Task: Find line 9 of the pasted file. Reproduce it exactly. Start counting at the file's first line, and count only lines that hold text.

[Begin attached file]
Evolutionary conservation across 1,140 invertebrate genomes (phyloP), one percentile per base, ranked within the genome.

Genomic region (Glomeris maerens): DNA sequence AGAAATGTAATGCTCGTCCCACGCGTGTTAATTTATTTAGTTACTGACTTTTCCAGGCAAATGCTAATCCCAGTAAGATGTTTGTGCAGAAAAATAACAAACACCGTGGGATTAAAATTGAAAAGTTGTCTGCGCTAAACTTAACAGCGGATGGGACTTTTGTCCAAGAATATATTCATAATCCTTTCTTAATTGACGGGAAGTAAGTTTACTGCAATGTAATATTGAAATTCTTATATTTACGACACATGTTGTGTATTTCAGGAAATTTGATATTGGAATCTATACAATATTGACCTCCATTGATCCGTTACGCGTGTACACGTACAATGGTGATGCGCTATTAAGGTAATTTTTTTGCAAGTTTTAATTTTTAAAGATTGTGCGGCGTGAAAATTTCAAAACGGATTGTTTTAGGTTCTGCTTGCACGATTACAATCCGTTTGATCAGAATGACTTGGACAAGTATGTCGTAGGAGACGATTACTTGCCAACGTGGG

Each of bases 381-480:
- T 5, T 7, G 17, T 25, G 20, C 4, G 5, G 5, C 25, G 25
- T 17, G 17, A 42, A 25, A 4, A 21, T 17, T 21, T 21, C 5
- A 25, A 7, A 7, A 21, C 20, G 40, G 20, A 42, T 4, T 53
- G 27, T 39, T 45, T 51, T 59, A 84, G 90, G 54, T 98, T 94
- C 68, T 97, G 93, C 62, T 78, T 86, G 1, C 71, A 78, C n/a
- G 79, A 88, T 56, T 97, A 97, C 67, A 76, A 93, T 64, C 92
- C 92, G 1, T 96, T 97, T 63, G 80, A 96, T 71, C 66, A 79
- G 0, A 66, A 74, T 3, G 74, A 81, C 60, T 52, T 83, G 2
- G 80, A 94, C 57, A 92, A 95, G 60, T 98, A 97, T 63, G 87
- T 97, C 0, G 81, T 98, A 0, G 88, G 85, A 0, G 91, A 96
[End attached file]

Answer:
- G 79, A 88, T 56, T 97, A 97, C 67, A 76, A 93, T 64, C 92